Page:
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Hammertone or similar paint experiences?

Old 05-19-21, 03:36 AM
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oneclick 
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Hammertone or similar paint experiences?

Has anyone painted a frame with hammertone or similar effect paint, what did you use, how did it turn out?

I read that hammertone works because of two incompatible solvents, which form the random cell structure as they dry at slightly different rates.

They also like to be applied on flat level surfaces, which bicycles aren't, and in thick coats, probably runny on a frame tube.

What I'm after is a metallic undercoat with some sort of pebbled or grainy look to it, not sparkly, over which will go a transparent colour coat.
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Old 05-19-21, 06:39 AM
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Krov9
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I'm interested, too.

​​​Hammerite claims that you can just apply it straight over rust - I doubt that. I think some early 90's bikes came stock with this kind of finish?

Edit: I assume you are looking for something similar to this

Last edited by Krov9; 05-19-21 at 06:42 AM.
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Old 05-19-21, 07:33 AM
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Originally Posted by Krov9 View Post
I'm interested, too.

​​​Hammerite claims that you can just apply it straight over rust - I doubt that. I think some early 90's bikes came stock with this kind of finish?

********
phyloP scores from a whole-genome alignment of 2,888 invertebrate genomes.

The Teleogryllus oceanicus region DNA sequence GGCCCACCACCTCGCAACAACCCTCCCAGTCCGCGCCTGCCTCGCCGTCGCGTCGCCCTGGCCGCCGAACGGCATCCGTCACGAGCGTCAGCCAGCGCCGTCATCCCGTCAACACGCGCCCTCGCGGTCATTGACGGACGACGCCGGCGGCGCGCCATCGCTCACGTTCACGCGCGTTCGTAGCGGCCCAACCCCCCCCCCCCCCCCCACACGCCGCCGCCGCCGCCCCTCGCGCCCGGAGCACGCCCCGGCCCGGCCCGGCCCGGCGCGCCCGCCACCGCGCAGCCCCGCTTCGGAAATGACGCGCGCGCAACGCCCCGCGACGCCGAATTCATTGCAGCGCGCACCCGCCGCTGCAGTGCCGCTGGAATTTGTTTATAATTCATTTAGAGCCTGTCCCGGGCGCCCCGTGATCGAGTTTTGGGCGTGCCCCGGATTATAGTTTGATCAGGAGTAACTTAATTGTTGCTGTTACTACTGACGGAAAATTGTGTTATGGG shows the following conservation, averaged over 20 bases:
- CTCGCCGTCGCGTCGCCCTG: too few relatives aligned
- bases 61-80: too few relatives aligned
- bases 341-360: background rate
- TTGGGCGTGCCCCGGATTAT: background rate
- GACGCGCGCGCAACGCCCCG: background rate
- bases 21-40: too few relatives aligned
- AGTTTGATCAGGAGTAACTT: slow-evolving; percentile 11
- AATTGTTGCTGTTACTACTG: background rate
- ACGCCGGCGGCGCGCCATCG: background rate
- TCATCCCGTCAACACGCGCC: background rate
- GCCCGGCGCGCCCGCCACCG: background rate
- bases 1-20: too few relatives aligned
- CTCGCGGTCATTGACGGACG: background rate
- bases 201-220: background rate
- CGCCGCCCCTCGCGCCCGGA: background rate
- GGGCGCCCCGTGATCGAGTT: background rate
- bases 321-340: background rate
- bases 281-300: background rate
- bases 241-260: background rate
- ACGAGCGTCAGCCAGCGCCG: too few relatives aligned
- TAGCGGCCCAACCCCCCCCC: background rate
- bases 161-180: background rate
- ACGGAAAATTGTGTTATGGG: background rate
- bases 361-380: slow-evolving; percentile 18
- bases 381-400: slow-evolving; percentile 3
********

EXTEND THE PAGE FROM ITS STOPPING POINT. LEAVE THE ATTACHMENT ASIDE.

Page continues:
Edit: I assume you are looking for something similar to this
Not that dramatic - more like an orange-peel effect, more like this, except in silver:


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Old 05-19-21, 08:51 AM
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Original factory finish on the air cleaner housing on Sunbeam Tigers, I could ask the owners' group for feedback on sources and application if you like; that's not a perfectly flat surface, I found the following picture online (my car has the importer-installed chrome dress up kit including the air cleaner, so I never that to mess with it).

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Old 05-19-21, 09:03 AM
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Originally Posted by oneclick View Post
Not that dramatic - more like an orange-peel effect, more like this, except in silver:


A plenty of old stationary drills (what do you call them again), bench vices and the like used to come in that kind of finish
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Old 05-19-21, 10:25 PM
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i painted a stumpjumper with hammerite in the 1990s. I think my prep was lacking as it wasn't particularly durable. It didn't really achieve the hammered look either, but somewhat close to the image on hammerite wikipedia. sort of mottled. I let a co-worker borrow the bike and never saw it again, so I don't know how it held up long term.
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Old 05-20-21, 05:47 AM
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Hamnertone requires a fairly heavy application to get the effect. A bicycle with its skinny tubes and angles requires multiple light coats to avoid drips and sags.